Skip Ribbon Commands
Skip to main content
Sign In

Future changes foreseen for EU-wide stress test

Future changes foreseen for EU-wide stress test

​​​ESBG calls to maintain, improve a single-leg stress test

>> Read ESBG response to EBA discussion paper 

>> See EBA consultation webpage (off-site)




​BRUSSELS, 6 July 2020 – ESBG welcomes the European Banking Authority (EBA) initiative to revise and re-centre the EU-wide Stress Testing framework, it said on 30 June ​in a reply to the EBA consultation on an authority discussion paper​ that tackles future changes to the EU-wide stress test. ESBG said it hopes that any changes to the framework will result in increased transparency and simplicity of the overall process.

Changing the current framework as described in the EBA discussion paper may however not bring additional benefits and risks reducing some of the advantages of the existing process. The different results of the supervisory and bank legs, as proposed in the EBA discussion paper, would in all probability increase costs, complexity and quality assurance requirements. ESBG would therefore encourage the EBA to continue future stress tests with only a single-leg. The current approach has its merits, as banks are tested against a common methodology and, as stated in the discussion paper, the main benefit of undertaking stress tests in such a coordinated fashion is the production of transparent and comparable outcomes. This would also allow to  focus on improving the existing methodology and removing or relaxing constraints that do not have sensible impacts.  To mitigate costs and increase benefits from future EU-wide stress tests, ESBG says the EBA should preferably consider improvements to the existing and already-known processes of the established stress test governance, procedure and methodology.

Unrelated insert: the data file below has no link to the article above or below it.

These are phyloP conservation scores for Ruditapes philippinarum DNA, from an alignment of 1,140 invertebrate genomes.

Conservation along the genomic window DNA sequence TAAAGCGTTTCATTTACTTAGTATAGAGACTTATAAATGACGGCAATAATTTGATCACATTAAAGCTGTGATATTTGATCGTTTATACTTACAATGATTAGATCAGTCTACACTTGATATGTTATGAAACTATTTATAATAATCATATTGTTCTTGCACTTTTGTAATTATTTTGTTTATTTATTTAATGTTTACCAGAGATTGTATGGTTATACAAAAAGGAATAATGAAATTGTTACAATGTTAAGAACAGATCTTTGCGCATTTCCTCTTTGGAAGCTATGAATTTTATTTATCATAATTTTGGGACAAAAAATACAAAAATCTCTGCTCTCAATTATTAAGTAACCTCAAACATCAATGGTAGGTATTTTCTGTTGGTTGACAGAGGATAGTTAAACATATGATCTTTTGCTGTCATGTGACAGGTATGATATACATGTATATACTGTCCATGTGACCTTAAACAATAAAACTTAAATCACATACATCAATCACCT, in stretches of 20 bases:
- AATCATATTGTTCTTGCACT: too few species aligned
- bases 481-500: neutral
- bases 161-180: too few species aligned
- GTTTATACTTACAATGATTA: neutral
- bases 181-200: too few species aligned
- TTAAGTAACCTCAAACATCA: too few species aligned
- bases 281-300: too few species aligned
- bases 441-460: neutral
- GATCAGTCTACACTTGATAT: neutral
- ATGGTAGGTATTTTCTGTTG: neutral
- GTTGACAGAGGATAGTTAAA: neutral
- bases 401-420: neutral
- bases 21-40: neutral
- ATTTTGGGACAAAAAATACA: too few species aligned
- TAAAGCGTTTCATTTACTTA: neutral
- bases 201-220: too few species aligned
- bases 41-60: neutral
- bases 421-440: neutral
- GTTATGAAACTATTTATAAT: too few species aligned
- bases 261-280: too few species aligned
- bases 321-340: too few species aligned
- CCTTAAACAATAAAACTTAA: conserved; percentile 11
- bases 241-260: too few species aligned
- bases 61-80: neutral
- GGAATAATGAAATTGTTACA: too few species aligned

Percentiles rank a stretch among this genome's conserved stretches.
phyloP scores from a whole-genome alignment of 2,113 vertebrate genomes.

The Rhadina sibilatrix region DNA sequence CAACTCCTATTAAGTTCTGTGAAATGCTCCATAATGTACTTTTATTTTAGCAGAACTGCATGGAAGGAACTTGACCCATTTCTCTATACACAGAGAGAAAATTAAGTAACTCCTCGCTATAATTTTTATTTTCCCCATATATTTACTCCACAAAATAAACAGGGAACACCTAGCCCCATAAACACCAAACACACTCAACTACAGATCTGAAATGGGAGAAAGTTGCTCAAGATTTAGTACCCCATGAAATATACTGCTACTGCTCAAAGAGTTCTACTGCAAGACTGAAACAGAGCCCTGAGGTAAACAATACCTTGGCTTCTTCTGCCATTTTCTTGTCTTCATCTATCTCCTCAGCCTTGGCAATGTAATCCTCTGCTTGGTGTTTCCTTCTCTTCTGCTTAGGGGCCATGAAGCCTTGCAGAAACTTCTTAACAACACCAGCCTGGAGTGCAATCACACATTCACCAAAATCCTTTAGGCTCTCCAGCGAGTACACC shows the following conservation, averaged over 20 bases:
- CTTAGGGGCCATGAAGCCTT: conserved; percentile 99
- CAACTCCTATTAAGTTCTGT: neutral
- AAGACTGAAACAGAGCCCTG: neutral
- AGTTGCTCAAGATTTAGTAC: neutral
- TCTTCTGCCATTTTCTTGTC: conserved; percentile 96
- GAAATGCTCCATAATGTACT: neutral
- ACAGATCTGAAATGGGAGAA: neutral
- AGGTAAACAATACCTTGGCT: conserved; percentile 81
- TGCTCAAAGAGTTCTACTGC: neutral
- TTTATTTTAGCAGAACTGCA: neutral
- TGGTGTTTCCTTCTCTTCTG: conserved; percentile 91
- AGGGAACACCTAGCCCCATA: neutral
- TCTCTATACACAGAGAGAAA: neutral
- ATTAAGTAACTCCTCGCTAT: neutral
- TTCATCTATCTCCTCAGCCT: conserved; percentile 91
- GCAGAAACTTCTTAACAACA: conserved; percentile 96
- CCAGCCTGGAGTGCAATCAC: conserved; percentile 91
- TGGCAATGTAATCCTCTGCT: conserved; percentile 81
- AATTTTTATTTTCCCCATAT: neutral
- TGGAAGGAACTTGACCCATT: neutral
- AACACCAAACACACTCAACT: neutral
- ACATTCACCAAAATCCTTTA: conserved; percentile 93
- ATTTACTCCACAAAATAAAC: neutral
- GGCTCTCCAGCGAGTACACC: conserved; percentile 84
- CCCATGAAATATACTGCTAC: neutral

Think about costs

ESBG says EBA should considered costs for developing a two-leg stress test approach,. The balance between relevance on the one hand and cost-efficiency on the other, in fact, do not appear to be well balanced within the proposed two legs exercise. To mitigate costs and increase benefits from future EU-wide stress tests, the EBA should rather consider improvements to the existing and already-known processes of the established stress test governance, procedure and methodology. Place particular focus on improving process efficiency.

Communication of test results and disclosure: need simplified rules

On communication of stress test results and disclosure, we believe granularity of disclosures too high. The current disclosures for the EBA stress test deem to be sufficient and also acknowledged by all relevant stakeholders next to competent authorities and banks such as analysts, investment banks and rating agencies. In case the bank leg will be implemented, this introduces the risk that relevant stakeholders might misinterpret the results publication and much more Q&A and explanation work will be needed from both banks and regulators. The level of detail of the transparency templates also too high,  it should be reduced. Along with maintaining a single-leg stress test, the regulatory authorities should rather implement simplified rules on banks' communication of results and improvements to the existing methodology. Allowing banks to communicate concerns regarding top-down methodologies and constraints along with supplementary information where the banks deem necessary.